4. Private welfare funds provide for the needs of the needy
Private welfare programs in Israel provided by charities, philanthropic associations and other aid organizations answer the needs to a very large extent, so that less governmental support is required. However, according to all the parties involved, private-sector donations in Israel are far from matching up to Western standards and cannot meet the needs.
5. That's what the public wants
The economic policy adopted by the Israeli government reflects the prevailing mood in Israeli society, which tends to sympathize with capitalist views. However, Dahan says, the social protest of last summer casts doubts on this claim. Furthermore, public opinion polls conducted by the Guttman Institute [for applied social research] show that, as far as the national economy is concerned, most Israelis tend to the left. It also emerges [from the surveys done] that about 66 percent of the Israeli public believe that poverty stems from circumstances that the poor have no control of.
6. It's not the public – it's the Treasury
The economic policy adopted by the Israeli government does not reflect the prevailing mood in Israeli society, but rather the views of the professional echelon in the Treasury, which are formed and shaped in a certain way in academia. According to Dahan, "the impression is that the education those economists receive impacts their views. University economics departments apparently put the emphasis on the consideration of efficiency at the expense of welfare."
7. It's actually the tycoons
The economic policy adopted by the Israeli government does not reflect the prevailing mood in Israeli society, but rather the interests of the economic elite — the aristocracy of capital. According to Dahan, "it is in fact the worn out cliché of business-government ties that we are talking about here and it's these inter-relations that should be examined to determine to what extent, if at all, they affect welfare policy decisions."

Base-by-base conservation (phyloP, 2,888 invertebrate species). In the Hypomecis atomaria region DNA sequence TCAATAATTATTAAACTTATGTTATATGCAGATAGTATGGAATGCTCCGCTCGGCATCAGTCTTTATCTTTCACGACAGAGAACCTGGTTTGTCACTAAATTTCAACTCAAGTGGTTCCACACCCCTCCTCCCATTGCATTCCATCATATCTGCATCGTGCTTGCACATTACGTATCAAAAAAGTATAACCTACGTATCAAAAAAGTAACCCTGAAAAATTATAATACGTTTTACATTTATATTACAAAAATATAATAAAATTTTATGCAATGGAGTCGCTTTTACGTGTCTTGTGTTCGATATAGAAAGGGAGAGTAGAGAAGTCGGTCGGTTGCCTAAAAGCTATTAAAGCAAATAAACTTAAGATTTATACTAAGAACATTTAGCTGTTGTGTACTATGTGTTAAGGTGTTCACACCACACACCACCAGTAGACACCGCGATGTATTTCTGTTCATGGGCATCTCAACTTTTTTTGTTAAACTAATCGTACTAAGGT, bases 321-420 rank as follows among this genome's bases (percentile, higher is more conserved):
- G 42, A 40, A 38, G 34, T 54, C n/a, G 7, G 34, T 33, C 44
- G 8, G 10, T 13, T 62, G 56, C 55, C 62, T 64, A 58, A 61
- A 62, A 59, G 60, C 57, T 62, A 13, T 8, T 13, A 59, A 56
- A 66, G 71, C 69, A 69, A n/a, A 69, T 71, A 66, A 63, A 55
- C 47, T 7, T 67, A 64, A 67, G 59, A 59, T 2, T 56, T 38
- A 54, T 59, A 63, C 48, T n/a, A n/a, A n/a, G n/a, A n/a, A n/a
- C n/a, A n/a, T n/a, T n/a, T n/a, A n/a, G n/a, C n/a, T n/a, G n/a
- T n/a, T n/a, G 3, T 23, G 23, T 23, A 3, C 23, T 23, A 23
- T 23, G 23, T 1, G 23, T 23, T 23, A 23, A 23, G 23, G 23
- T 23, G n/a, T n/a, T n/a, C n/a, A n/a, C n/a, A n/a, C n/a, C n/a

8. We are no dupes who can be taken advantage of
If there is one thing we Israelis hate, it's being taken advantage of. We would rather opt for modest welfare allocations, even if it is at the expense of the weak, as long as all sorts of opportunists who are trying to jump on the social welfare bandwagon are not given the opportunity of helping themselves to a generous slice of the cake. Dahan notes that it is difficult to verify the truth in this claim. "However, if I had to portray to a non-Israeli the quintessence of the Israeli character, I would certainly mention this trait of hating to be taken advantage of."
9. Those serving in the army should be given preference over non-serving welfare seekers
The Israeli public at large believes that increased welfare budgets would benefit first and foremost the ultra-orthodox Jewish community and the Arab sector. However, neither of the two groups serves in the army, and they should thus be denied social welfare.
10. Those helping themselves deserve to be helped and vice versa
The Israeli public believes that, since the share of the ultra-orthodox Jewish community and the Arab sector in the workforce is rather limited, they do not deserve social welfare. It thus opposes increased welfare budgets, which would benefit first and foremost those who do not help themselves. Dahan says that the general feeling in the Israeli public is that these two groups are violating the unwritten covenant underlying a welfare state, namely, help for the needy who make an honest attempt to provide for themselves and their families but earn too little to secure a decent living.
Read More: http://www.al-monitor.com/pulse/business/2012/06/why-are-welfare-budgets-in-israe.html